Accessibility to clean water is predicted to become increasingly more scarce over the coming decade in many parts of the world. With the earth’s rising temperatures thanks to climate change, some states in the U.S. like California, Arizona, and Colorado are worried about worsening droughts and longer wildfire seasons.
Due to this impending shortage, scientists around the world are looking for solutions to this problem. Recently, researchers at MIT believe that they have the answer by developing a portable desalination device powered by a smartphone.
Background: No Mo’ H2O
According to the Environmental Protection Agency (EPA), Americans use around 82 gallons of water a day, costing families over $1,000 in yearly water bills. Around a third of these costs and 20% of the water used can be minimized with more efficient devices. Even just fixing leaky faucets can be significant, as the EPA estimates the water waste from leaks to be 900 billion gallons of water every year. These statistics have big consequences for countries overall. According to research done by Harvard University, nearly 50% of the 204 freshwater reservoirs in the U.S. may not be able to meet water demand by 2071. These statistics are slowly becoming a wake-up call for many Americans, as they have to shift their lifestyle to use less water.
Analysis: Fixing the Water Shortage
Many scientists are researching desalination, the process of turning seawater into freshwater, as a way to stop the water shortage. With the oceans expanding from global warming, there is plenty of seawater to process. However, desalination is expensive. Reports claim that desalinated water costs five times as much as other freshwater harvesting processes. Desalination can also be detrimental to ocean biodiversity, as many oceanic creatures get trapped and killed in the desalination machines.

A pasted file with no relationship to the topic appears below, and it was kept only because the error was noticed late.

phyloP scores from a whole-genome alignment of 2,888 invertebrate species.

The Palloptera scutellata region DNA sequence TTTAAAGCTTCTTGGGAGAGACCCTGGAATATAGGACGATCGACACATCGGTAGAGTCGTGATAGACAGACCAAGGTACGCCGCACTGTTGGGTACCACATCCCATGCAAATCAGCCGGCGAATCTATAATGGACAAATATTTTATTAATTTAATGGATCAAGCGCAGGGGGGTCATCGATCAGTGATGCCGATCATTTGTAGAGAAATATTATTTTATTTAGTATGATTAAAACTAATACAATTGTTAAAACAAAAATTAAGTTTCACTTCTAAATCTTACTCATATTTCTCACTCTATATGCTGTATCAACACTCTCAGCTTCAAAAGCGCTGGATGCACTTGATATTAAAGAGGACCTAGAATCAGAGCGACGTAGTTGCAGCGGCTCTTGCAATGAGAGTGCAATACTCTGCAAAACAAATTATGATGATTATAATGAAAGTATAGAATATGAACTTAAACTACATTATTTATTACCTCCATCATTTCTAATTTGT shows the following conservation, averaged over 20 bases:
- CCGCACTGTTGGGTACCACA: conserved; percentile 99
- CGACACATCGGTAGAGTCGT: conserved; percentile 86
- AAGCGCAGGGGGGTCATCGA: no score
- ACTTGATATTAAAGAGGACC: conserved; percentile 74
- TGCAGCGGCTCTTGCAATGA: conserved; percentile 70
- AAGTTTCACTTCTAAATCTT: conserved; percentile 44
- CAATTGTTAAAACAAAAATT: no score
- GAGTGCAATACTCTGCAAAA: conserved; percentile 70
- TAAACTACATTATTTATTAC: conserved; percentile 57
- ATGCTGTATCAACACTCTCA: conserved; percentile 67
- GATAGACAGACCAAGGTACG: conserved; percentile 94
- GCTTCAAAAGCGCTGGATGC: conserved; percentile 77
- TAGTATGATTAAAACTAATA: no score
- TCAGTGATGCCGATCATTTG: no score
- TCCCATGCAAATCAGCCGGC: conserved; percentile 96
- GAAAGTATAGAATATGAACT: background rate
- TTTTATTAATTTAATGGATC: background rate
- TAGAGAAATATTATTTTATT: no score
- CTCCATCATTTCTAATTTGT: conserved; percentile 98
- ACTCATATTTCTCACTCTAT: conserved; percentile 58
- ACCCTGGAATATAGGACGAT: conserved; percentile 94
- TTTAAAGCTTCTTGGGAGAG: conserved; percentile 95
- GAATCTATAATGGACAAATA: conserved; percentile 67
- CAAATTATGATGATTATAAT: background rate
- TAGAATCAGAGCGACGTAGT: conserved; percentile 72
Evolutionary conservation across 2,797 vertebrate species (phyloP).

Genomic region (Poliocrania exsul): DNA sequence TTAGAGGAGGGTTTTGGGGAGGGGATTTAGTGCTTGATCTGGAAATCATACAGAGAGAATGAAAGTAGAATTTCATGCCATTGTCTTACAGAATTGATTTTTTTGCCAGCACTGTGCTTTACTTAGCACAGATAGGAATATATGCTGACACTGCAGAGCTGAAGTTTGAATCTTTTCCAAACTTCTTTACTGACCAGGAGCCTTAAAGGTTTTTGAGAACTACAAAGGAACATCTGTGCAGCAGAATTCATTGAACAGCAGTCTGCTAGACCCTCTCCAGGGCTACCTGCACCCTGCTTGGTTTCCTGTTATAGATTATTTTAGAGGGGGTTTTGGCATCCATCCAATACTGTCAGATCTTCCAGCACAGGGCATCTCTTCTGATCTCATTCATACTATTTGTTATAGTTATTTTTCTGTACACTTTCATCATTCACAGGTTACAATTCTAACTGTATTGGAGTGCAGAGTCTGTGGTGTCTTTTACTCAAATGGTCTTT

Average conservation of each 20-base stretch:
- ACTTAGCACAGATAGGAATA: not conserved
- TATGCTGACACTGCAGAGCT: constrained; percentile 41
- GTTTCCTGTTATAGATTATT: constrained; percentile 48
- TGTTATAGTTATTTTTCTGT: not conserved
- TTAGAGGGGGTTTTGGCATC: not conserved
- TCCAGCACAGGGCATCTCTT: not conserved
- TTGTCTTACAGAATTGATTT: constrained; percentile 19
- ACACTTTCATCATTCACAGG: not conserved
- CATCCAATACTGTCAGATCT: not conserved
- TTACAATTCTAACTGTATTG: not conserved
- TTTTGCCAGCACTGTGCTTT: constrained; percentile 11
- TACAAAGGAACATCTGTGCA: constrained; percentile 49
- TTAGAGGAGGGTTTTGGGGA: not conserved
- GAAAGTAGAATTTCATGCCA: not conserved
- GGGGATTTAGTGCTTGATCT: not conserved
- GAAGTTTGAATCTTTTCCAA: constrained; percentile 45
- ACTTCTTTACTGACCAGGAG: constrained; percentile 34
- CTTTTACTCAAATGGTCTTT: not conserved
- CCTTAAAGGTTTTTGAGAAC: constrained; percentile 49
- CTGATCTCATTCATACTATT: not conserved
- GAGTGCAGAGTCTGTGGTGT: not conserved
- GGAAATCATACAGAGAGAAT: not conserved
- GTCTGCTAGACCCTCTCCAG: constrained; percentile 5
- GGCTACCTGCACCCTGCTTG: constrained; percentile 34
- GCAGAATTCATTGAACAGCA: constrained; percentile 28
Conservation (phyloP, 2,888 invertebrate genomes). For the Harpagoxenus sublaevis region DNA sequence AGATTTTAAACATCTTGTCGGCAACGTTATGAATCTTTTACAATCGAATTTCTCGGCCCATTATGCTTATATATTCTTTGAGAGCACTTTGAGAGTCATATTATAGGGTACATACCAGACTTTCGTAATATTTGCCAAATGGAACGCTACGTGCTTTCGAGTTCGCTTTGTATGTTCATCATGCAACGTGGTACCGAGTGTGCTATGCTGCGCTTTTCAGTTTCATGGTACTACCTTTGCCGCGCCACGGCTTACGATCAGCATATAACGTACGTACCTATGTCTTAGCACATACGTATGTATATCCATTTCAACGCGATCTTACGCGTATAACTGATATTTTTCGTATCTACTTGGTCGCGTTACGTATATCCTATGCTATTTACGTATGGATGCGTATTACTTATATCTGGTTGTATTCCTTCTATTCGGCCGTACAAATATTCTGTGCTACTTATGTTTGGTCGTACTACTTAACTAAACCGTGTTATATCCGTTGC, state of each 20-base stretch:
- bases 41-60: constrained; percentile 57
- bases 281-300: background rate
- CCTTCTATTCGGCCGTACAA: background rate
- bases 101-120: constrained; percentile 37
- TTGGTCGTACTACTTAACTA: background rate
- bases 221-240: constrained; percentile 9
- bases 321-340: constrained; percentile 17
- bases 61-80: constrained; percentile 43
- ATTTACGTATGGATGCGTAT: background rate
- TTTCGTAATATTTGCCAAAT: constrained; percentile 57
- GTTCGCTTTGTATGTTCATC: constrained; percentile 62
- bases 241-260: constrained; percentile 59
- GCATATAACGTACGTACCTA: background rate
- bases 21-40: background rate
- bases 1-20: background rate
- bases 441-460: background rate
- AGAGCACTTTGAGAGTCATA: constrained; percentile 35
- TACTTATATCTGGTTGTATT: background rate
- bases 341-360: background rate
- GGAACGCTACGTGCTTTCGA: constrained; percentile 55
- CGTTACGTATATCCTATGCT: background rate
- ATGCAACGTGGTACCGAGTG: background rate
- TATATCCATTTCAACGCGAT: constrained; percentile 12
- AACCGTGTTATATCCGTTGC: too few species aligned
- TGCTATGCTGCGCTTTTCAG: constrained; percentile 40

Thankfully, researchers at MIT are developing a portable desalination device that can cut down on the costs and environmental impact of desalination. To do this, the device uses a method with injects electricity into the seawater to remove bacteria and salt molecules. With this easy method, the device can be solar-powered. The researchers are hopeful about the impact this new device will have on global water storage. According to a professor of electrical engineering at MIT, Jongyoon Han: “This is the culmination of a 10-year journey that I and my group have been on. We’ve worked for years on the physics behind the individual desalination processes, but pushing all those advances into a box, building a system, and demonstrating it in the ocean, was a really meaningful and rewarding experience for me.” The researchers developed their device to be controlled by a smartphone app. In testing their device, they found it could process around 0.3 liters of freshwater per hour directly from seawater.
Outlook: Scaling Up
With these successful results, the researchers are hoping to scale up their production of these devices. “Right now, we are pushing our research to scale up that production rate” explained research scientist Jungho Yoon. Should this device become more accessible and affordable, it may not only help with the global water shortages but could also make an impact on rising ocean levels, Yoon added: “This is definitely an exciting project and I am proud of the progress we have made so far, but there is still a lot of work to do.”
Kenna Castleberry is a staff writer at the Debrief and the Science Communicator at JILA (a partnership between the University of Colorado Boulder and NIST). She focuses on deep tech, the metaverse, and quantum technology. You can find more of her work at her website: https://kennacastleberry.com/